Given the run of Mission Hill’s Chardonnay blocks, he has narrowed his selection to a total of seven acres of vines in three different locations.

The Heritage Vineyard in the Golden Mile Bench appellation is adjacent to the CheckMate winery. “This vineyard contains what may be the oldest Chardonnay plantings in Canada,” the winery says. “These vines were planted 40+ years ago [with] an extraordinary, distinctive Chardonnay clone, of unknown origin, that we call Heritage.”   

The Barn Vineyard on Black Sage Bench has blocks of Chardonnay planted in 1999.  And the Border Vista Vineyard on the Osoyoos East Bench, tucked against the American border, has a block of Dijon clone Chardonnay planted in 1997.

The concept of vineyard blocks gave rise to the winery name.

“If you look at a chessboard and you think each of the individual squares being a block in a vineyard, it allows us to really dial in on specific blocks and make some very limited edition wines,” Anthony explains. “It will allow us to do interesting wines with interesting names. You could have all sorts of things to do with chess and it all dials back to the specific blocks the grapes are coming from, and the techniques we are using. There is a lot of expertise going in there.”

For all of his intellectualism and for all of the modern processing equipment, it is not Philip’s style to indulge in complex manipulation of the wines. The grapes are harvested by hand, at night when they are cool. He does some wild ferments in barrels or puncheons, stirs the lees periodically and then lets the wines age until they can be bottled, unfined and unfiltered.

“I let Mother Nature take its course over 17, 18 months,” he says.

The resulting wines are among the most sophisticated Chardonnays so far from the Okanagan. They are intense in flavour and terroir characters, with the acidity and structure reminiscent of great Burgundy. These age-worthy wines clearly raise the bar for Canadian Chardonnay, and for other producers who also can find something positive in climate change.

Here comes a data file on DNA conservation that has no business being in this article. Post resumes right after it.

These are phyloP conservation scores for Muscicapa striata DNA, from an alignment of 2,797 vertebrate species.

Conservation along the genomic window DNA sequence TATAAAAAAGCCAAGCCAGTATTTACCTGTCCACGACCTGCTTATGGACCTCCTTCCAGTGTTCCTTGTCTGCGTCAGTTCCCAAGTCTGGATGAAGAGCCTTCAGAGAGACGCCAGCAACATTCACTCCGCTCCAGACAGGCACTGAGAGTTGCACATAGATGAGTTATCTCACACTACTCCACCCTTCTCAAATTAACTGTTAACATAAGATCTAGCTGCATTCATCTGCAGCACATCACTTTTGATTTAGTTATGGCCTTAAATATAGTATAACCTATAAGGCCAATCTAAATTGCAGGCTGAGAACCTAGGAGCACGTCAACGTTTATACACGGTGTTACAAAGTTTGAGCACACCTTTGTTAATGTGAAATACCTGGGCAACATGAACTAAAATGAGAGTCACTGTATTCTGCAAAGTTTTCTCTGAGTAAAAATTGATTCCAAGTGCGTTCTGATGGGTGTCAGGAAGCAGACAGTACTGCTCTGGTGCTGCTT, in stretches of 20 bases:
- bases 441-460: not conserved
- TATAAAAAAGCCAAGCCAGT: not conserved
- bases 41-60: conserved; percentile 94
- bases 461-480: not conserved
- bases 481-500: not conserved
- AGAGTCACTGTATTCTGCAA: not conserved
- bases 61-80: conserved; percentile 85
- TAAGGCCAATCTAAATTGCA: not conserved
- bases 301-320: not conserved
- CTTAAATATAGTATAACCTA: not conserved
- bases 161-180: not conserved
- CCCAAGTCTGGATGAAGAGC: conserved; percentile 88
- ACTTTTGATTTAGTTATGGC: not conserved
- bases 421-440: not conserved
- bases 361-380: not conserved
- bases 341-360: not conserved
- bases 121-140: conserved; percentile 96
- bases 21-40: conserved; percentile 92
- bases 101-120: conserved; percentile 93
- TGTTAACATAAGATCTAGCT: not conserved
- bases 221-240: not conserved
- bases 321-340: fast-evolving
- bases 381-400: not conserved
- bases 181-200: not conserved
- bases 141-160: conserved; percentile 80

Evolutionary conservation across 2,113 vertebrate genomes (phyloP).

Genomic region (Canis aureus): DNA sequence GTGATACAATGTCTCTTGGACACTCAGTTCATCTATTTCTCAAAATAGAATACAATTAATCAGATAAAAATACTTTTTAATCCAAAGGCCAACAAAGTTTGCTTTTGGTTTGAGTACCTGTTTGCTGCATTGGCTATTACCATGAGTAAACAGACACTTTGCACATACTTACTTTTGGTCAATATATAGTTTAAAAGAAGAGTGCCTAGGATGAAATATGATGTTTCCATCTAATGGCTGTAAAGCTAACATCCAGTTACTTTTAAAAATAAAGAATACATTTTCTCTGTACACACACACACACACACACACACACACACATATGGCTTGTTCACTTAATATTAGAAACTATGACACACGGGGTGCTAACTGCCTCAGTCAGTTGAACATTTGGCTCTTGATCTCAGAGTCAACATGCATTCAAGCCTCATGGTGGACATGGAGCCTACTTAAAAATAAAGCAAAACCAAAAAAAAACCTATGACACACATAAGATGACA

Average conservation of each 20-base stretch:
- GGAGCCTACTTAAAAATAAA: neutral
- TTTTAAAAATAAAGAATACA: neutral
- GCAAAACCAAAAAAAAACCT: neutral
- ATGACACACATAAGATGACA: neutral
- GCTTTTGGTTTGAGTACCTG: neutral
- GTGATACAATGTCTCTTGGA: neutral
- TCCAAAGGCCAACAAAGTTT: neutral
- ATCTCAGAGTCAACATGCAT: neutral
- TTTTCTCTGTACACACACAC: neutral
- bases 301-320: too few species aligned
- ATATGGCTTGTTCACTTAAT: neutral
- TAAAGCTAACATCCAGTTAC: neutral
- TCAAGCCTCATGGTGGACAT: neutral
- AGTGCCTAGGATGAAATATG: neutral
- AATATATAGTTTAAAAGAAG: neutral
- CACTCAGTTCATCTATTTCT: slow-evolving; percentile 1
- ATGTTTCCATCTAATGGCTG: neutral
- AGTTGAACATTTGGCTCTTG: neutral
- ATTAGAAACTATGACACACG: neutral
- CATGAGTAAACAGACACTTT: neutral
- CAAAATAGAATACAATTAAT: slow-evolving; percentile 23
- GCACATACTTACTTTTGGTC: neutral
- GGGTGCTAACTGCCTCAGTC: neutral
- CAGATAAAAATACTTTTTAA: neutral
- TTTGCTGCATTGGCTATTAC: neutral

CheckMate has no tasting room. The wines will all be allocated through the winery’s website at www.checkmatewinery.com. 

These are the wines.

CheckMate Capture 2013 ($90). Border Vista Vineyard grapes are in this wine. A struggling wild ferment contributed to aromas that were initially slightly funky but evolved to notes of orange peel. There is more citrus and spice on the palate, with refreshing acidity. The texture is both firm and rich. 92.

CheckMate Queen Taken 2013 ($125). The grapes are from the Heritage Vineyard. This is 50% wild ferment. The aromas appeal with refreshing hints of citrus and brioche. On the palate, there is the note of white peach characteristic of the Heritage clone. The wine has a rich mid-palate texture, with a spice of minerality and with refreshing acidity. 95.

CheckMate Little Pawn 2013 ($110). The grapes for this are from the Barn Vineyard. Again 50% of the fermentation was with natural yeast. The wine has a strikingly floral aroma with subtle hints of citrus and well-integrated oak on the palate. The wine is exceptionally elegant. 94.

CheckMate Attack 2013 ($115). The grapes also came from the Barn Vineyard. What sets this off against the previous wine is that Attack was aged 18 months in a new oak foudre. That is a thick-staved oversized barrel, perhaps 1,000 litres in capacity. Wines age more gracefully in a foudre and take up imperceptible oak. This wine has aromas of brioche and spice with flavours of citrus, lychee and ginger. The clean fruit flavours are bright, refreshing and exciting. 94.

CheckMate Fool’s Mate 2013 ($80). This is a 17-barrel blend from grapes grown in all of the three selected blocks. The complexity of the wine makes the case for the assemblage. The wine has aromas and flavours of brioche and melon, with a rich texture and a long finish. 95